Makerspaces are a buzz word of sorts because of the effectiveness maker culture has in engaging students, as well as the way it has reenergized teachers and communities. They are also a hot topic because they represent a school district that is ahead of the curve. The wide spread implementation of creative and entrepreneurial spaces at tech firms and universities has caught the eye of educators, and there are compelling reasons to follow suit in K-12 education.
Getting started with makerspace doesn’t have to be difficult. With a little creativity, you can start a makerspace in your school regardless of budget or available space.
What makes a makerspace?
Most educators seem to have an opinion about makerspaces. Asked to describe their school’s makerspaces or maker activities, and you are likely to hear a wide range of responses depending on teaching structure, student age range and the unique characteristics of their community. So what are common attributes of successful makerspaces?
In general, they promote learning through play, experimentation and teamwork. They bridge disciplines by mixing elements of science, technology and math with art, craft and communication skills. And, perhaps most importantly, they build student confidence by showing they can create rather than consume.
What do these spaces look like? The beauty is that you can start small, or you can plan to go big with a ‘statement’ space. There are interventions you can make at any scale and maybe the biggest take away from this blog post is that you should not let space deter you from getting started!
Finding space in existing buildings can be challenging because over time every room and closet has been claimed for departmental use or has been co-opted by individual staff for storage. The easiest way to get started is to use a larger space that is already being used for multiple functions. The room should be easy to rearrange to provide open floor space, and maker supplies should be mobile in order to tuck away or move to other learning spaces as needed.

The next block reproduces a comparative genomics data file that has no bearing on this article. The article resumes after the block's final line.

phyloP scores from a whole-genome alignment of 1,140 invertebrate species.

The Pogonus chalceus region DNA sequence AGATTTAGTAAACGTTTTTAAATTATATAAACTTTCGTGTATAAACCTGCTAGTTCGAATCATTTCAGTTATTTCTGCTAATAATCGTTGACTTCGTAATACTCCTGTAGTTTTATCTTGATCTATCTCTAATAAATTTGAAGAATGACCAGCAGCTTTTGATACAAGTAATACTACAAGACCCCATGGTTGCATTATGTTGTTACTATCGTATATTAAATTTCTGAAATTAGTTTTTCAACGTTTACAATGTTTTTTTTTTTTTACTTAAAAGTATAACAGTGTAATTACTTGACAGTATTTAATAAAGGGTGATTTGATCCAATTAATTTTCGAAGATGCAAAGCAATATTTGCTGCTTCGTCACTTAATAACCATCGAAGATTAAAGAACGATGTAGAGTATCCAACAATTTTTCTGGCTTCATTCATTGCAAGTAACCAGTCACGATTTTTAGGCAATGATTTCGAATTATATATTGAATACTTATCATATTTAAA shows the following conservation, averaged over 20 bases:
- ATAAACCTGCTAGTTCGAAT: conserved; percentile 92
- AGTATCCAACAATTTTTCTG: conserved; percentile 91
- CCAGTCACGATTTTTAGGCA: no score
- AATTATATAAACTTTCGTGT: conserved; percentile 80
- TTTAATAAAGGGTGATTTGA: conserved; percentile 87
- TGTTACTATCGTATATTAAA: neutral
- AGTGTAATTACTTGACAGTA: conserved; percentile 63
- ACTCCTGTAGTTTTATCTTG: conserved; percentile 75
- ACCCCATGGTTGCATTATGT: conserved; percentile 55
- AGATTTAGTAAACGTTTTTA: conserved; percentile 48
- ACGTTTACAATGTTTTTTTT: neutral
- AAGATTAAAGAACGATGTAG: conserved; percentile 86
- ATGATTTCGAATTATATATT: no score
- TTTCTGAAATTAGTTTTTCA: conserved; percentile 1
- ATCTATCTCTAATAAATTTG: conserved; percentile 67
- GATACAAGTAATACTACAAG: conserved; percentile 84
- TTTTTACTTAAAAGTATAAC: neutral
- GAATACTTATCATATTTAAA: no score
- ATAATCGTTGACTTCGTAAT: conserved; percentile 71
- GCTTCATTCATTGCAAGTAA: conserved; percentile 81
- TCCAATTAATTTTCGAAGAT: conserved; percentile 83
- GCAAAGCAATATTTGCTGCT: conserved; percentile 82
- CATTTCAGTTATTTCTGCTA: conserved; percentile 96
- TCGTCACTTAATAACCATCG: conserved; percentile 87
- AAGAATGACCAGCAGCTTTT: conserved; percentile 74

Media centers have become popular impromptu makerspaces in many elementary schools, but activities are limited by scheduling and by the type and size of projects they can accommodate. The only tools you need to get started are mobile carts, supply bins for maker materials and display surfaces. Advantages of the media center location are that the high visibility can help build excitement in the learning community and create a neutral platform for cross-disciplinary activities.
As schools have adapted to and invested heavily in technology, some traditional academic programs and classroom spaces have evolved, shrunk or disappeared. Over the past generation many school districts have made significant cuts to vocational, art and music programs. The irony is that there is an overwhelming amount of research highlighting the fundamental importance of these activities to learning and student success. The maker movement, coupled with a new emphasis on project-based learning, is creating exciting opportunities to re-imagine hands-on learning by fusing it to the high-tech tools of STEM disciplines.
Formerly separated, these academic programs and their large spaces are proving their relevance and to 21st century education. And, oh, the spaces! – high ceilinged shop and art spaces are ready-made to become maker spaces. Their location is usually in the ‘back-of-the-house’ where the space can be noisier, less tidy and visually distinct from the rest of the school. Further, they already have sufficient power and water available, and most often have fume and dust extraction systems in place. A clear advantage is they can accommodate larger projects or ones that take require a long timeframe to complete, and typically they also have direct exterior access which enables the learning space to expand outside when necessary.
So no matter your budget, spatial capacity or curriculum, maker spaces are a great addition to any school, and one that you can get started on today!
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